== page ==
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    ABSTRACT: Objective Kenya, like many resource-constrained countries, has a single mycobacterial laboratory, centrally located in Nairobi, with capacity for drug-susceptibility testing (DST) – the gold standard in diagnosing drug-resistant tuberculosis. We describe and evaluate a novel operational design that attempts to overcome diagnostic delivery barriers. Methods Review of the public DST programme identified several barriers limiting access: lack of programme awareness amongst physicians, limited supplies, unreliable transport and no specimen tracking methods. Staff visited 19 clinic sites in western Kenya and trained healthcare providers in regard to the novel diagnostics model. Provincial laboratory registries were reviewed to assess utilization of DST services prior to and after programme modification. Results Onsite training consisted of the inclusion criteria for re-treatment patients – the high-priority group for DST. Additionally, infrastructural support established a stable supply chain. An existing transport system was adapted to deliver sputum specimens. Task shifting created an accession and tracking system of specimens. During the 24 months post-implementation, the number of re-treatment specimens from the catchment area increased from 9.1 to 23.5 specimens per month. In comparing annual data pre- and post-implementation, the proportion of re-treatment cases receiving DST increased from 24.7% (n = 403) to 32.5% (n = 574) (P < 0.001), and the number of multidrug-resistant (MDR) TB cases increased from 5 to 10 cases. Conclusion The delivery model significantly increased the proportion of re-treatment cases receiving DST. Barriers to accessing the national MDR-TB surveillance programme can be overcome through an operational model based on pragmatic use of existing services from multiple partners.
    Tropical Medicine & International Health 12/2011; 17(3):374-9. DOI:10.1111/j.1365-3156.2011.02933.x · 2.30 Impact Factor
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    • "Le médicament injectable peut être supprimé après six mois de traitement ou quatre mois après la négativation des cultures. À côté des recommandations décrites ci-dessus, une étude comparée de plusieurs régimes thérapeutiques conduite au Bangladesh entre 1997 et 2007 a montré qu'il était possible d'obtenir la guérison de 87,9 % des cas de MDR- TB par un régime de neuf mois associant l'éthambutol, le pyrazinamide, la gatifloxacine et la clofazimine, complétés par la kanamycine, l'isoniazide à haute dose et le prothionamide pendant les quatre premiers mois [27]). Outre sa brièveté, un tel régime thérapeutique a l'avantage de coûter moins cher que les traitements proposés par l'OMS. "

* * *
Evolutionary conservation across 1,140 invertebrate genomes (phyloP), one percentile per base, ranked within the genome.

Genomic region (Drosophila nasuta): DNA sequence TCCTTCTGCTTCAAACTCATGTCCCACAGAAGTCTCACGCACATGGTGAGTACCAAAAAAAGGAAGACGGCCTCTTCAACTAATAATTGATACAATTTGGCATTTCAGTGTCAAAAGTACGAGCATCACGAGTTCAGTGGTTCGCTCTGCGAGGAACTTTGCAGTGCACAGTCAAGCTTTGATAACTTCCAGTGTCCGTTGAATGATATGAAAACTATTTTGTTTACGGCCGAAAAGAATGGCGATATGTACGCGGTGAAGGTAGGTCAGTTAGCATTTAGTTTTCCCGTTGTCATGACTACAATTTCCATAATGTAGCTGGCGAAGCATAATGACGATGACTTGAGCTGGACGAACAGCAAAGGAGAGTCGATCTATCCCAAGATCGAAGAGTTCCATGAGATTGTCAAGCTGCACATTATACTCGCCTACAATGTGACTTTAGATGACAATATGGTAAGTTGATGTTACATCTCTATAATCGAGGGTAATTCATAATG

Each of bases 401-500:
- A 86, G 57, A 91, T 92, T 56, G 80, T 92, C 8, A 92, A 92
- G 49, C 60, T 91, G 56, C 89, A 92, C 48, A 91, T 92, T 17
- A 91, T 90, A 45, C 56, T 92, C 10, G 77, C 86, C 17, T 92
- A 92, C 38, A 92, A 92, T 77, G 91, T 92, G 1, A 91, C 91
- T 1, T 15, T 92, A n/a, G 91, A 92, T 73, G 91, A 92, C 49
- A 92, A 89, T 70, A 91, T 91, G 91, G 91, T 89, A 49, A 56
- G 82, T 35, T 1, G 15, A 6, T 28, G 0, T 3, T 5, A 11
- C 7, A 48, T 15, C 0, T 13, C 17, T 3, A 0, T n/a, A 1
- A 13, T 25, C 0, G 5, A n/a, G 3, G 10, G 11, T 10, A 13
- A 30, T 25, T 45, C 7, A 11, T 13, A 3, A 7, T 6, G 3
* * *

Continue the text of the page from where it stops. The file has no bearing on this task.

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    ABSTRACT: Multidrug resistant tuberculosis (MDR-TB) has spread to most regions of the world and represents a serious threat to the success of the struggle against tuberculosis. It can result from errors in management that favour the selection of drug resistant organisms and can in the worst case lead to the development of extremely resistant organisms (XDR-TB) which are practically untreatable. The current strategies for combating this problem are, on the one hand, the rapid identification and tracking of resistant strains using molecular genetic techniques and, on the other hand, careful drug management in individual cases using second line agents. At the level of public health, the most important measures are those which prevent or correct the processes which can drive the creation of new cases of MDR-TB. This can have implications for the modification and development of national strategies. The future of the fight against tuberculosis depends in part on the success of strategies to combat the development and spread of MDR-TB.
    Revue des Maladies Respiratoires 10/2011; DOI:10.1016/j.rmr.2010.10.040 · 0.49 Impact Factor